If you’re like me, your greatest desire for your children is that they will love Jesus, love people, and be on mission for His kingdom. There are all sorts of other hopes and dreams that cluster around those three things, but in my prayers for my kids, I find that I keep coming back to those.
Almost anyone will tell you that parenting is tough, but trying to be the kind of parent God wants you to be is even tougher. We recognize there are high spiritual stakes in how we raise our children, which is why we’ve got to take this responsibility seriously and lean heavily on the Lord for His wisdom and grace in the midst of our failures.
J.D. and Veronica Greear have an 7-session study called Ready to Launch: Jesus-Centered Parenting in a Child-Centered World. Over the last couple weeks, Corina and I have watched the session videos and reviewed the group materials. We found their counsel to be on target, and we believe their emphasis on training for mission is long overdue in parenting studies.
Today, I’ve asked J.D. and Veronica to join me for a conversation about their approach to parenting:
Trevin: The world tells parents they should be centered on kids; as a pastor, you tell parents they should be centered on Jesus. The primary responsibility of both the church and the home is to teach the next generation the gospel.
Some people may hear a statement like that and think “teaching” in the classroom sense of getting your kids to sit down in rows and hear you tell Bible stories. That’s not what you’re talking about here. What does a broader vision of teaching your kids the gospel look like?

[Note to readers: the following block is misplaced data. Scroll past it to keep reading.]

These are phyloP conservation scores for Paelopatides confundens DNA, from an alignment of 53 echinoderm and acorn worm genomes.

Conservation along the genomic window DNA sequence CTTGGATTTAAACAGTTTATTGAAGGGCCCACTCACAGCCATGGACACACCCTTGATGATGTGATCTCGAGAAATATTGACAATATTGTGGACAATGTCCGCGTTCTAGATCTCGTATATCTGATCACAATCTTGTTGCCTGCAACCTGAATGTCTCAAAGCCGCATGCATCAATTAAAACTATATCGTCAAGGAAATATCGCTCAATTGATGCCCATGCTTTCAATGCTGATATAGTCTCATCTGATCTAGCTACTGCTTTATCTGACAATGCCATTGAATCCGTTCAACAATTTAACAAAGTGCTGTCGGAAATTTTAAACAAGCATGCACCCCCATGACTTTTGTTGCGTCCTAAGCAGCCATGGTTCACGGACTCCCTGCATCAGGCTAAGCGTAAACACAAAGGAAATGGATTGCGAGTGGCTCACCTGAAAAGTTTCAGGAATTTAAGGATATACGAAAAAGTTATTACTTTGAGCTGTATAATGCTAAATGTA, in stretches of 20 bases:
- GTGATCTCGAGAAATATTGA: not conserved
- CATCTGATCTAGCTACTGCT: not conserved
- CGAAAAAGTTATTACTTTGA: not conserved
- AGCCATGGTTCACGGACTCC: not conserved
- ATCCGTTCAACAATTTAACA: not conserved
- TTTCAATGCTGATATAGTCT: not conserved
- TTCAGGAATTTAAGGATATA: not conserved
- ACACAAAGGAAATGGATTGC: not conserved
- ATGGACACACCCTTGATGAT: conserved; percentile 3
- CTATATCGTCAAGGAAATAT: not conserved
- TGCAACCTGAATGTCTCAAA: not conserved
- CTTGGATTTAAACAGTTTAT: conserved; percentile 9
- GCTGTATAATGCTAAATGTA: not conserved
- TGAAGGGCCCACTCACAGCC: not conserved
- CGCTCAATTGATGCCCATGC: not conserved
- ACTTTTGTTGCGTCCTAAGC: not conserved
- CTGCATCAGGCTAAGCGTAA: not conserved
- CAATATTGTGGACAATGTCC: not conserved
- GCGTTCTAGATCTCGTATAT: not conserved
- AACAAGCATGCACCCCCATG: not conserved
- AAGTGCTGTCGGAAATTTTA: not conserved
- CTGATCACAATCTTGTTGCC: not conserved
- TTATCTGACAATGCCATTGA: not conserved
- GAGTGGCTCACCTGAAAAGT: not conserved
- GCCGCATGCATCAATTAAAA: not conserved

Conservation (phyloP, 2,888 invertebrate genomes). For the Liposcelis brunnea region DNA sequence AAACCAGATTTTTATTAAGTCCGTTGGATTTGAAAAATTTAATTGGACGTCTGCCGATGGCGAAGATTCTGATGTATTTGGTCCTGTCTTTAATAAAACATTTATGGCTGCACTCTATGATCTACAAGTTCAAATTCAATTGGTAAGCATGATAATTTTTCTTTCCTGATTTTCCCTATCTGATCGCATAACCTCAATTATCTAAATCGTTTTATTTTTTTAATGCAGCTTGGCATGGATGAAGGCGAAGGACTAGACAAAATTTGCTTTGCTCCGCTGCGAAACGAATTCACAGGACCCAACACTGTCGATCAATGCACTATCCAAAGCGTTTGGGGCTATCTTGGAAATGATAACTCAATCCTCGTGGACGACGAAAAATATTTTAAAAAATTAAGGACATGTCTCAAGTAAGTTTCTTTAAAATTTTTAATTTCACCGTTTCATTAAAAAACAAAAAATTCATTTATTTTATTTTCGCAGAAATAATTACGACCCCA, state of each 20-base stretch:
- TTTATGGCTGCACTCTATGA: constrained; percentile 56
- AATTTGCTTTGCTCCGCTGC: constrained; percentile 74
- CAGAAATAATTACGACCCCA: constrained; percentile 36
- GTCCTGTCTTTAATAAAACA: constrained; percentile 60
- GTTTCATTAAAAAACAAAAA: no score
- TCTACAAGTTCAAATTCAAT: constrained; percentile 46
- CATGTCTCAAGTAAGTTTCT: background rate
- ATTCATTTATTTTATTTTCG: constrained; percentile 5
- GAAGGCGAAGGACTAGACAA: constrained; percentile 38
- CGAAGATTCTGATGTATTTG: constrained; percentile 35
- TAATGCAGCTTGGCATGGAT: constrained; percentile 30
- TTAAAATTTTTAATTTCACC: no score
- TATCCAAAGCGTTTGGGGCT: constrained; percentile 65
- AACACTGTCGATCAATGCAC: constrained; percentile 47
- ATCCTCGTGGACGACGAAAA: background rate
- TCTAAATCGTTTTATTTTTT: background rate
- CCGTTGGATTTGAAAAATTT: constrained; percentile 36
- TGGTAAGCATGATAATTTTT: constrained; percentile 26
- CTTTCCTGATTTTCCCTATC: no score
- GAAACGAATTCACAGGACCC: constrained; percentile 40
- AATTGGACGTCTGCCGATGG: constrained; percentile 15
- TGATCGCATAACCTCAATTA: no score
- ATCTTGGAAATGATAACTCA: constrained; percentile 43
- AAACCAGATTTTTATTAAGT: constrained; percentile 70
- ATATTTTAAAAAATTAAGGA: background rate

J.D.: God gave us two gospel “laboratories,” or “gardens,” in which to grow our kids: the family and the church. “Teaching our kids the gospel” means immersing them deeply in gospel-saturated relationships in both of those environments. That certainly includes the teaching of gospel doctrine—our kids should “bleed” Bible—but it is so much more than that. We must foster deep relationships within the family and church so that
- the gospel can be spoken into their lives in strategic ways and
- they can see the gospel lived out in day to day life.
Good gospel teaching is explaining to kids what they see lived out on a daily basis.
Furthermore, gospel-training must always be given in the context of mission. Gospel instruction divorced from mission leads to boredom and stagnation. After all, how can we really believe the gospel and not be on mission? We have to show kids that believing the gospel launches them into the greatest adventure in the universe.
Trevin: It’s easy for people to get into parenting studies like this or watch pastors lead their families and think, Oh, of course, they’ve got it all together. My family is so dysfunctional. We’re hopeless. Veronica, you and J.D. are honest about some of the struggles you have in leading your family. What gives you hope that God is making something even in the “mess” of family life?